3 August 2010: Plunder: The Crime of Our Time
("Never before have so few done so much to so many")
As an economically challenged but concerned activist, I have learned most of what I understand about today's economic morass from my good friend Danny Schechter, producer and director of the films In Debt We Trust and Plunder: The Crime of Our Time.
In Debt We Trustpredicted the financial recession plaguing not only our economy but the entire world. Plunder dissects the disaster that realized IDWT's predictions, step by step, communicating well with the average viewer.
The film begins and ends with protests by enraged foreclosure victims, members of the middle class whom the film describes as financially desiccated by the upper class in this country. Basically, they were manipulated into signing adjustable-rate mortgage agreements that they could not afford, seduced by the American dream of the possibility of occupying a home more luxurious that their realities. The interests associated with such mortgages could start out at one percent and quickly skyrocket to 7 and then 9 percent interest rates, devouring the victims' entire monthly wages and then some, plunging them into bankruptcy as well as foreclosure or ruining their pursuit of happiness by the threat of both disasters from this "financial Katrina."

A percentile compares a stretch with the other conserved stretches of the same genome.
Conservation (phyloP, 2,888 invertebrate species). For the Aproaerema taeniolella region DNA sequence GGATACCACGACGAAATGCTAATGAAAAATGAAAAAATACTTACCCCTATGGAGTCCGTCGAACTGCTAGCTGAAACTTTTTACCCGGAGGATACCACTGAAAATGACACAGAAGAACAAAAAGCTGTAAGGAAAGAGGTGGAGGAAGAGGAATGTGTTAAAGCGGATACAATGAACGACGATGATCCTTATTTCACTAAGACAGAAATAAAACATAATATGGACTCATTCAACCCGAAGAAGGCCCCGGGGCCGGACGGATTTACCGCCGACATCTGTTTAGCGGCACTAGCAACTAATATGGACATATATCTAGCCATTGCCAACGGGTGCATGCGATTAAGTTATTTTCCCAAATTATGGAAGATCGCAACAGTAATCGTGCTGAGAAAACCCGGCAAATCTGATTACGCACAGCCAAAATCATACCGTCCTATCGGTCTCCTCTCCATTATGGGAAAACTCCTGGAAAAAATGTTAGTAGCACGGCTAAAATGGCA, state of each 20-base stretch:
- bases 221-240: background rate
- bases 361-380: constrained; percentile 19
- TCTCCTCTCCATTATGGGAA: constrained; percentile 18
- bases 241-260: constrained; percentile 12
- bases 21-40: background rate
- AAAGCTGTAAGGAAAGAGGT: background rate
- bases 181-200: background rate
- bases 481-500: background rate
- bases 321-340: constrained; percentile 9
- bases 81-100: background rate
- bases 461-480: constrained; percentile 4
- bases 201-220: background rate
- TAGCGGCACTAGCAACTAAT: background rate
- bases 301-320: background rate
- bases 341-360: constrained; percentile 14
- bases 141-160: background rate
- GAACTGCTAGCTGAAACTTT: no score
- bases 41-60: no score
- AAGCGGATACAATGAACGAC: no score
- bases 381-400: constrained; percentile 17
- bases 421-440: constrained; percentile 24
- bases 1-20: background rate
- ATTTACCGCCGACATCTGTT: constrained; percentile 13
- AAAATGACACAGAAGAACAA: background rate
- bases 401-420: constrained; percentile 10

But before that happened, such subprime loans would be bundled by the banks and sold to investors, who would package them with other instruments and resell them to higher-level financeers. These moguls would flood giants like AIG with insurance premiums.
As a result, there was a real estate boom followed by a real estate bust as higher institutions like Bear Sternes and Lehman collapsed, passing on their diseases to most smaller banks, with behemoths like World Bank devouring the small and medium-sized fish (this happened to my DC-area bank, recently purchased by Capital One).
Meanwhile, decisions from U.S. Treasury Secretary Tim Geithner and the "head of the Fed," Ben Bernanke, dictated a way out: financial bailouts to save our economy and ward off a massive recession that would reverberate worldwide.
Who would be bailed out? We were all in distress. The taxpayers, source of the funds that would save the world, or those who so abused the funds and forced so many of us out onto the streets?